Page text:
There was once a girl from the rural areas of Pakistan, South Asia. At the young age of 16, she was forcibly married off by her parents. Her husband turned out to be an inebriated womanizer. She tried to live with him, producing a son, and tried to put up with his infractions. When it became too much to ignore, she would complain. He then silenced her by using brute force, punches and kicks. Unable to bear the toll her marriage was taking on her mental and physical well-being, she deserted her man and her child, and left the village. Arriving in the metropolis of Lahore, she decided to make it big in the entertainment industry. To her mind, the simplest way to achieve this was to use a pseudonym and social media as the medium of exposure. So she went on the offensive with her frequent uploads which soon went viral; dressing provocatively, gyrating and singing sensuously; recording video messages for Pakistani male celebrities; and even proposing marriage to cricketer turned
politician Imran Khan. People began to notice her. Gradually this woman, once a victim of domestic abuse, evolved into Pakistan’s Kim Kardashian. Employing a ruse as a whistleblower in one instance, she inadvertently exposed a Mufti and created a furore in the wake of the incident. But everyone watching her videos, was not a fan. There was something dark lurking beyond the pale of adulation, that she was finally able to sense and wake up to. Calling an urgent press conference one day, she begged for the media to leave her alone or to provide her with protection. They had had the temerity to fish out her passport details and her birth name and hold it up for the world to see. It was the last time the public saw her speak. Weeks later, on the 15th of July 2016, she was found dead
in the home she had bought for her parents and siblings; strangled to death in her sleep, by her own brother who had grown irate by reading the lecherous comments of her fans and thought that she had brought dishonour to her family.
Only, this is not the script of a film. It is the biography of Pakistani internet celebrity Qandeel Baloch. Now, her life has been immortalized into a television drama named ‘Baaghi’, or ‘Rebel’. Qandeel’s homicidal brother Waseem Azeem, confessed to the crime, saying that his sister’s licentious moves, had brought disrepute to their clan. The shocking incident was condemned by a number of Paki public figures who bear a liberal image among the masses. Two of these were the late human rights activist Ms. Asma Jahangir, and chairperson of the Pakistan Peoples Party, Mr. Bilawal Bhutto Zardari.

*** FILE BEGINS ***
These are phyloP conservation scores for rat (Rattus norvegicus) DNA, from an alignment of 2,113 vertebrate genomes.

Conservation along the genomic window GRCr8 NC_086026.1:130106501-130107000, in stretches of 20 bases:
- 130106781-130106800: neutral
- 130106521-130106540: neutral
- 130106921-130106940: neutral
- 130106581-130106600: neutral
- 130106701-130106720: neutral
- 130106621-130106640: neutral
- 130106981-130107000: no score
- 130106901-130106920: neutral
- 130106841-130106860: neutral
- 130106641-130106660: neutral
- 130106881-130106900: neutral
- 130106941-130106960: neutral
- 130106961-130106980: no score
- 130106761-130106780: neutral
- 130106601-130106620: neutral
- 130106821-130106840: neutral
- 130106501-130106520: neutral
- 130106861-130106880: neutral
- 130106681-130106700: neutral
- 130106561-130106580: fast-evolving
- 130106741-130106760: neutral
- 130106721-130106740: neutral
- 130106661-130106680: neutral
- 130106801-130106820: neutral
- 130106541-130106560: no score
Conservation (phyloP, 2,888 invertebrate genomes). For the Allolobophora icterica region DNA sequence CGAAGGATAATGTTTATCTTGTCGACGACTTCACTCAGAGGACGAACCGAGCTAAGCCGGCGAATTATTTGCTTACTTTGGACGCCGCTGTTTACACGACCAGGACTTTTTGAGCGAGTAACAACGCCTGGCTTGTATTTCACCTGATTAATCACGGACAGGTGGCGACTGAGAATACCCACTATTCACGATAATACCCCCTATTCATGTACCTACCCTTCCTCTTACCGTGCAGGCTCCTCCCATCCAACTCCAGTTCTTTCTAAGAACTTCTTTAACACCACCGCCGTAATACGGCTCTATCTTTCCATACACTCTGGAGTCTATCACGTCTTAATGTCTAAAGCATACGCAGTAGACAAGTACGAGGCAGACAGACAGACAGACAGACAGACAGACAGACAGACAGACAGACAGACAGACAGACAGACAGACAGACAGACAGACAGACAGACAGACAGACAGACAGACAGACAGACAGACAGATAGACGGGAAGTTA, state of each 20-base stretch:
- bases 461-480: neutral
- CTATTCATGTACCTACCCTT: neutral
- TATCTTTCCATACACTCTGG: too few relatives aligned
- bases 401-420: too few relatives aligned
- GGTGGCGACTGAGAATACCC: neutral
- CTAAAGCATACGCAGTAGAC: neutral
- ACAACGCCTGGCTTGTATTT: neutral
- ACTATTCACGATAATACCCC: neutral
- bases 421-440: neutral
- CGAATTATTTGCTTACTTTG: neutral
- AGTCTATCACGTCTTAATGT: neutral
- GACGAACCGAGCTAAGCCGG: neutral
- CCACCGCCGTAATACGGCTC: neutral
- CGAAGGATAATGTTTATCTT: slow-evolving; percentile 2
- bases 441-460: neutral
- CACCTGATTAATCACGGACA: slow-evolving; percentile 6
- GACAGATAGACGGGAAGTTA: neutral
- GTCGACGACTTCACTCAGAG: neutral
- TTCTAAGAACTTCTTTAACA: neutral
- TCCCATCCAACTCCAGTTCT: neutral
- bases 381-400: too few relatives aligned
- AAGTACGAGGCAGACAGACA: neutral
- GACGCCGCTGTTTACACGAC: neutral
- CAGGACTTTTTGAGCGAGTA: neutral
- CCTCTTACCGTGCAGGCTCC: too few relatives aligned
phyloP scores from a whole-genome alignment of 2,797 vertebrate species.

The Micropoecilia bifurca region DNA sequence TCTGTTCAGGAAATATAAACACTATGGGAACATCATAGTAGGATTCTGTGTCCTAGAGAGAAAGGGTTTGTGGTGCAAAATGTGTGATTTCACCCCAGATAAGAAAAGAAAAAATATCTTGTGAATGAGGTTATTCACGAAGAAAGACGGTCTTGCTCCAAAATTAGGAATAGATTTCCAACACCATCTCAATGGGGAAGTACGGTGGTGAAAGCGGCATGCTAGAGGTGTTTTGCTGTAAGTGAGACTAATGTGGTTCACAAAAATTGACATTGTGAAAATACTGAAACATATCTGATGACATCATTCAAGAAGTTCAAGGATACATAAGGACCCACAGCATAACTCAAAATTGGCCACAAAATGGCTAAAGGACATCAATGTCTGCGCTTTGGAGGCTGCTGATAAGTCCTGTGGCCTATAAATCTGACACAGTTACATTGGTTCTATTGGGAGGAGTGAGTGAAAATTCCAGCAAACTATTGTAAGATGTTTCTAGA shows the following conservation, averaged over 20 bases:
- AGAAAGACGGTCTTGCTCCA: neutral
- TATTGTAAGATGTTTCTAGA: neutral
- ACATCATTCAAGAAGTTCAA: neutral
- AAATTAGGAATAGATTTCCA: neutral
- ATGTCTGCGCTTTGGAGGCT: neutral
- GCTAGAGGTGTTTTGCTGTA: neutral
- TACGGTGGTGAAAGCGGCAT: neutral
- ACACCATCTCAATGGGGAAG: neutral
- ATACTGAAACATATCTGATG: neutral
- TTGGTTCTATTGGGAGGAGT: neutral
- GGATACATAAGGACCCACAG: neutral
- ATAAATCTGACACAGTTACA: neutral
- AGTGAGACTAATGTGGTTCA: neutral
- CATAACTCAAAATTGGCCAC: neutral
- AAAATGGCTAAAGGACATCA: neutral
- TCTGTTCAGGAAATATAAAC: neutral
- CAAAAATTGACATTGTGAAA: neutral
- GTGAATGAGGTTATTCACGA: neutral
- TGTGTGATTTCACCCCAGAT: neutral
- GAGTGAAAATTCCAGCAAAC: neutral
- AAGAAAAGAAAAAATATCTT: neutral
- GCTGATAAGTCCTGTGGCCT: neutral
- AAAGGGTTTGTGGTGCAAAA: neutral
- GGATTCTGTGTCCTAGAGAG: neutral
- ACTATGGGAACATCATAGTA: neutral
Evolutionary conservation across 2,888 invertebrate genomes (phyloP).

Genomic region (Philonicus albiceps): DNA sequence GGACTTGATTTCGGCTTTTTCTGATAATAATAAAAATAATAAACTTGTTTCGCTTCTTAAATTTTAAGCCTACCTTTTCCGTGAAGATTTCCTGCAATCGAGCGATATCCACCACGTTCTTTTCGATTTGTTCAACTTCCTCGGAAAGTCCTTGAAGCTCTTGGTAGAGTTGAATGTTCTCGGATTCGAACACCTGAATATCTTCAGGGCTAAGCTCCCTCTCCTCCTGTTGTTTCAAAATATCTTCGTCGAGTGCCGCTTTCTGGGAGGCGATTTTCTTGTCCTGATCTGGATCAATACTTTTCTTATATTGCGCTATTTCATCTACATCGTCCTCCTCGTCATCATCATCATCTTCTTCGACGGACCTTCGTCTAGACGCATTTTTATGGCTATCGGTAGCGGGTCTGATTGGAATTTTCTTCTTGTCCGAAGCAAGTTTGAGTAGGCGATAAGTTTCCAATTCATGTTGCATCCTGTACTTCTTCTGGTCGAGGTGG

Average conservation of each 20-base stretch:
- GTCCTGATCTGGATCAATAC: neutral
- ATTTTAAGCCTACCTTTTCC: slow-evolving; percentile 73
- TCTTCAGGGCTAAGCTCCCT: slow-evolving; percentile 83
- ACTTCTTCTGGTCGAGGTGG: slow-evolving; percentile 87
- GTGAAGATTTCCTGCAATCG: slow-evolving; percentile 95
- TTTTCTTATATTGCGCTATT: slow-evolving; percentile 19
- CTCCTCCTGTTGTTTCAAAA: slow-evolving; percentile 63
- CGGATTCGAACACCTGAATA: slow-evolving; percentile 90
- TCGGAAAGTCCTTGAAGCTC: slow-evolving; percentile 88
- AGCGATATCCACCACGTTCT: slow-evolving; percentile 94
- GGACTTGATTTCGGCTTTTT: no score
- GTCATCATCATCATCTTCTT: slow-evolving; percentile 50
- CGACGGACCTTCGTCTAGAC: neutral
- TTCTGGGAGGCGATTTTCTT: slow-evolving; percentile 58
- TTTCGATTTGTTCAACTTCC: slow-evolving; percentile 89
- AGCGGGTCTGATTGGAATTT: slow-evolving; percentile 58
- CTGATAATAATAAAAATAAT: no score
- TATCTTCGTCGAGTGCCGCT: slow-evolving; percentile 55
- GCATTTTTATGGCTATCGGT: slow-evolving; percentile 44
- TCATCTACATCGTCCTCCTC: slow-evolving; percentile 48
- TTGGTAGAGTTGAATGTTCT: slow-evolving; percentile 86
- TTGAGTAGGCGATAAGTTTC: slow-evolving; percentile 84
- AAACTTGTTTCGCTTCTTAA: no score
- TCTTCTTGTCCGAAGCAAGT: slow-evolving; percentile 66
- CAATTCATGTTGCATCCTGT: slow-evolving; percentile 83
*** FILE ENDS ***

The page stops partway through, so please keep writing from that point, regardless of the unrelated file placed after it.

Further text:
Qandeel’s tragedy is not an exception. She joins a long list of victims in Pakistan, who have paid with their lives for either dishonouring filial ties, or for committing Blasphemy, a crime punishable by death. As far as the latter goes, there have been at least two famous cases of women who were accused of blaspheming; Asia Bibi, and more recently, Rimsha Masih.
Asia Bibi, during a private conversation in a fruit orchard, seemingly made certain deprecatory comments about Islam’s Prophet Muhammad. Someone – in all probability one of the women participants in the said conversation – then reported her to the authorities. She was arrested for the alleged crime, that had occurred on the 14th of June 2009. Section 295-C of the Pakistan Penal Code, carries the death penalty for blasphemy. Merely being reported on the flimsiest instance of supposedly speaking ill about Muhammad, can earn someone the noose in that country.
In order to indict her, the prosecution from its end, had brought forth seven witnesses, two of whom were women; Mafia Bibi, and Asma Bibi. The women claimed that after they refused to drink the water Asia had brought for them – on the grounds that she was a Christian – Asia had proceeded to lampoon Islam’s prophet. As the Pakistani media has pointed out, it is not improbable, that Afia and Asma were in a dispute over potable water with the accused, and may have used the opportunity to get rid of her. In the end, following an infirmed defence, Asia Bibi was sentenced to be hanged. The year was 2010.
Rimsha Maasih, another Christian, was accused of Blasphemy at the mere age of 14. Khalid Jadoon, a Muslim cleric, had complained to law enforcement, that Rimsha had burnt pages from the Holy Quran. Rimsha, who suffers from learning disabilities, was framed by Jadoon, but even after the courts had established this, Jadoon was let off the hook, lightly, with all charges against him being dropped. Rimsha fled to Canada with her family in tow, after she was released from gaol. The year was 2012.
Pakistan’s Blasphemy Laws are unforgiving of its minorities, who face arraignment and a death sentence upon being convicted.